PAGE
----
Give compliments.

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A little compliment can go a long way when it comes to keeping your relationship healthy, says Juliano. Whether it's complimenting your spouse's outfit or simply saying you're proud of your their accomplishments at work, these moments can make all the difference in how secure they feel in the marriage.

Make time for intimacy.

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Not everyone has the time—or the inclination—to make sex a part of their daily routine. But there are plenty of other ways to keep the intimacy between yourself and your partner alive every single day. "Hold hands in the car, put your hand on their leg on the couch or at dinner, rub their back after a long day, [or] give a hug or kiss that's a little longer than typical," suggests Juliano.

Surprise one another.

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You don't have to buy your spouse gifts to keep them on their toes. "Just as when you were first dating and your partner may have brought you a favorite treat or surprised you with a small gift, these little gestures have just as big of an impact in marriage," says therapist Lauren Cook, MMFT, author of The Sunny Side Up: Celebrating Happiness. Even something as small as taking your spouse's car to get washed is enough to keep the magic in your marriage alive!

Fill them in throughout the day.

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"Whether it's a quick text or a two minute phone call, reaching out to your partner and keeping them up to date with the highs and lows of the day lets them know that they are on your mind and that you value their opinion," says Cook. She notes that repetitive acts of love like these, even if you're not physically together, have a cumulative effect on a marriage.

Play together.

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Relationships are work, but they're also supposed to be fun. So try doing something playful with your partner on a daily basis. It's the key to keeping your marriage healthy.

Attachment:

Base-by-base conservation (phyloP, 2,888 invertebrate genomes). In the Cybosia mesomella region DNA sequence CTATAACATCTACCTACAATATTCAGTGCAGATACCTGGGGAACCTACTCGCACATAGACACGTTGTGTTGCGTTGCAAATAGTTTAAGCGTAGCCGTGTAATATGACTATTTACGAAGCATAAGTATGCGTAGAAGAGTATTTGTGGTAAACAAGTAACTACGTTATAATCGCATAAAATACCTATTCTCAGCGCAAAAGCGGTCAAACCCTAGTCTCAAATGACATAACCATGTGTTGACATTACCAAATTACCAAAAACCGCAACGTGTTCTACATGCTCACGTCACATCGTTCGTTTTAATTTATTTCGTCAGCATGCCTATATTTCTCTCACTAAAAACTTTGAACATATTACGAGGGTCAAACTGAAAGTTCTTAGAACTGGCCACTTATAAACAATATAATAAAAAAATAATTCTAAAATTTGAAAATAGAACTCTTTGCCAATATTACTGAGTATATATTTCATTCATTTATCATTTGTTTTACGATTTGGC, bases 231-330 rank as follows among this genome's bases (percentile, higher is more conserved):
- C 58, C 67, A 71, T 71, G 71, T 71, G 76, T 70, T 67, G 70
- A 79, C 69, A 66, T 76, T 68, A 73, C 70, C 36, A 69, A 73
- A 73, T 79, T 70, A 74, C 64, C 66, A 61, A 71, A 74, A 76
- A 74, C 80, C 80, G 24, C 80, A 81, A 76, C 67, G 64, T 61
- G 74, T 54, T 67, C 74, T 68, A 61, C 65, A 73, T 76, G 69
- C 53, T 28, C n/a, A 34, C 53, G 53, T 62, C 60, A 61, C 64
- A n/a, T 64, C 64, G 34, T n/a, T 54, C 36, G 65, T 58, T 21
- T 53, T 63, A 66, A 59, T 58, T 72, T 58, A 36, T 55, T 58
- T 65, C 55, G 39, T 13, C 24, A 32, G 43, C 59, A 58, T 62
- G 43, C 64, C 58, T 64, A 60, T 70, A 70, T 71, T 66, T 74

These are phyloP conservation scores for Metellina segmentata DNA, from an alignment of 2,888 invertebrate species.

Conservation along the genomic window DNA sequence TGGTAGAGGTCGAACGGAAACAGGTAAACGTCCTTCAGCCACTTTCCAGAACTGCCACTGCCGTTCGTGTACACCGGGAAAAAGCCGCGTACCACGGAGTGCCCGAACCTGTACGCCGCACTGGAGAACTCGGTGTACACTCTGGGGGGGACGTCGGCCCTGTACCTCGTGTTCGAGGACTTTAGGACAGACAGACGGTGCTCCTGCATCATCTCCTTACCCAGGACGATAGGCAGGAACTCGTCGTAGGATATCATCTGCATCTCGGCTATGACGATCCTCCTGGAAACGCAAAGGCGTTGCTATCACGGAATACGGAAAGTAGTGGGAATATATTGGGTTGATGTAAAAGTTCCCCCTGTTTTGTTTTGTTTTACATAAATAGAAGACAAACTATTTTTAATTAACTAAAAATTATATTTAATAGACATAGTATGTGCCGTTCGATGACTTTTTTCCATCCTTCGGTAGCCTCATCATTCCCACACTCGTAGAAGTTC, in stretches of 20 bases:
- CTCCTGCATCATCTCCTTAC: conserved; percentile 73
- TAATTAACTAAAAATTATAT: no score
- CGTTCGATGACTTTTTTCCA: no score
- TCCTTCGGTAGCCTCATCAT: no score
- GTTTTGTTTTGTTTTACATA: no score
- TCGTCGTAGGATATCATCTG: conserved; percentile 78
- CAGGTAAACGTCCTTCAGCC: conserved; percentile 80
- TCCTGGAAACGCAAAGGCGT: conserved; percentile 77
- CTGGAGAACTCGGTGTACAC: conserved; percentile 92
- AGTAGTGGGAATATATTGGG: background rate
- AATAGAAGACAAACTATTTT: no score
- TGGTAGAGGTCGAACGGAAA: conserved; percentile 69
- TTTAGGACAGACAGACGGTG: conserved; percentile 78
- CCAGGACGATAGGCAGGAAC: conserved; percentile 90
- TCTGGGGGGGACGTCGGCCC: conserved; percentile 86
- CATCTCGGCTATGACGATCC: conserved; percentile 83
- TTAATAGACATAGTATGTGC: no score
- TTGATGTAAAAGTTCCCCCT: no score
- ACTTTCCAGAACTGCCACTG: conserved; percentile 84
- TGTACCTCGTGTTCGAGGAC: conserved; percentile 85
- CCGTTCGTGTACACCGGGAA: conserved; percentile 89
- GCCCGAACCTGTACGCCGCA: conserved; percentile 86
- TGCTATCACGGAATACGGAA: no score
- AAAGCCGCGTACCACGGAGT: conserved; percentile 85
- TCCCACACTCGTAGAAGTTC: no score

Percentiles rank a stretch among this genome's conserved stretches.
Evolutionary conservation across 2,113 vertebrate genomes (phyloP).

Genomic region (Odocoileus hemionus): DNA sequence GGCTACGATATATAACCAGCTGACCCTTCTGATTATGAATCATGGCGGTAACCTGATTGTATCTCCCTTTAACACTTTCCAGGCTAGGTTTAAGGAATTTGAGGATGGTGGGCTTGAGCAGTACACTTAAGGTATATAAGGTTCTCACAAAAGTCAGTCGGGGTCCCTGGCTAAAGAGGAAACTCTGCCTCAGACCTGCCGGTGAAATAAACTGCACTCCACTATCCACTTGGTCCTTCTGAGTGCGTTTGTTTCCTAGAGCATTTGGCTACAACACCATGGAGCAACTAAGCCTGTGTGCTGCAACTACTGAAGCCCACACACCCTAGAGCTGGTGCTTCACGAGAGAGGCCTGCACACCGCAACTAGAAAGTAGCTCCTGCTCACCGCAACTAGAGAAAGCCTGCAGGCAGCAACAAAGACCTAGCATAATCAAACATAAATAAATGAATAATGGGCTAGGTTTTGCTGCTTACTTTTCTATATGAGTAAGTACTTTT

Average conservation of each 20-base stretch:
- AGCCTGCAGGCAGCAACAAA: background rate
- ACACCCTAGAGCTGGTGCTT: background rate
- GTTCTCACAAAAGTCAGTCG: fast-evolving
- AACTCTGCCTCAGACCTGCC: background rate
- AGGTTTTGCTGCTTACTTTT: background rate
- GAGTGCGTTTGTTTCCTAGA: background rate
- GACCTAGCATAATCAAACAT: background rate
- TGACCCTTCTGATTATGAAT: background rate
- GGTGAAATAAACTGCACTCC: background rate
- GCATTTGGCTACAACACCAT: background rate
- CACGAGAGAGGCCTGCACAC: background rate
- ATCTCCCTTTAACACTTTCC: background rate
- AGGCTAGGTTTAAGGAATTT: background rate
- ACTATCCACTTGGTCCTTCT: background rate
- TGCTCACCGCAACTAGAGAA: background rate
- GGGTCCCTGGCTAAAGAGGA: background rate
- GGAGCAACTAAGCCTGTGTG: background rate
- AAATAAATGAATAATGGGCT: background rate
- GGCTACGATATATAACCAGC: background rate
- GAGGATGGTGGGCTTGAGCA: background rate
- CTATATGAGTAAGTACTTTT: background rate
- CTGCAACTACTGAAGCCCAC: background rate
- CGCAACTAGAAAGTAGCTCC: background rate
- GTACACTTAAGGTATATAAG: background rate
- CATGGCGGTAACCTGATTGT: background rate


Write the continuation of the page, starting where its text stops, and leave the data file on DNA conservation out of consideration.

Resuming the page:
"We play by trying new experiences together, being silly and goofy together, and playing actual games together," says Seattle-based licensed mental health therapist Rachel Elder. She adds that a little playtime can not only improve your connection with your partner, but will increase your overall wellbeing and reduce stress.

Tell your partner that you hear them, even when you're arguing.

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It's critical to always validate your partner's feelings before sharing your own, especially at the height of a fight. "During an argument or disagreement, try to repeat what your partner has said to you, to make sure you are understanding them correctly," suggests clinical psychologist Alyssa Austern, PsyD, with Garden State Psychology in Chatham, New Jersey.

Letting your partner know that you hear them, love them, and respect them, even when you can't see eye-to-eye, can make all the difference in terms of the health of your marriage in the long run.

Offer solutions.

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If you're in a healthy marriage, chances are your partner values your input—so offer it! And when you and your partner come to a disagreement about the way something is being done, "offer a solution so that you give your partner a way to do it differently in the future and not leave them guessing what might work better," says licensed clinical marriage and family therapist Risa Ganel, MS, owner of Together Couples Counseling in Columbia, Maryland.


30-something black lesbian couple being affectionate outdoors

It may be hard to admit fault, but doing so—and doing so frequently—can keep your marriage rock solid. And no, we don't mean simply tossing out an offhand "sorry" here and there. "It includes acknowledging your contribution to [making your spouse] upset and what you will do differently going forward to help avoid future upsets," explains Ganel.

Talk about your future.

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It's understandable if you don't want to get into the nitty gritty aspects of where you see yourselves in a decade every single day. But be sure to talk about your future, even if the slightest of ways. "Prompts 'wouldn't it be nice if…' and 'I'd be great if we could…'" are a great way to start the process, says financial therapist Lindsay Bryan Podvin, LMSW, of Ann Arbor, Michigan. Even if it's all hypothetical, it can help cement your bond. After all, if you don't talk about your future, how will your spouse know for certain that you see them in yours?

Sarah Crow
Sarah Crow is a senior editor at Eat This, Not That!, where she focuses on celebrity news and health coverage. Read more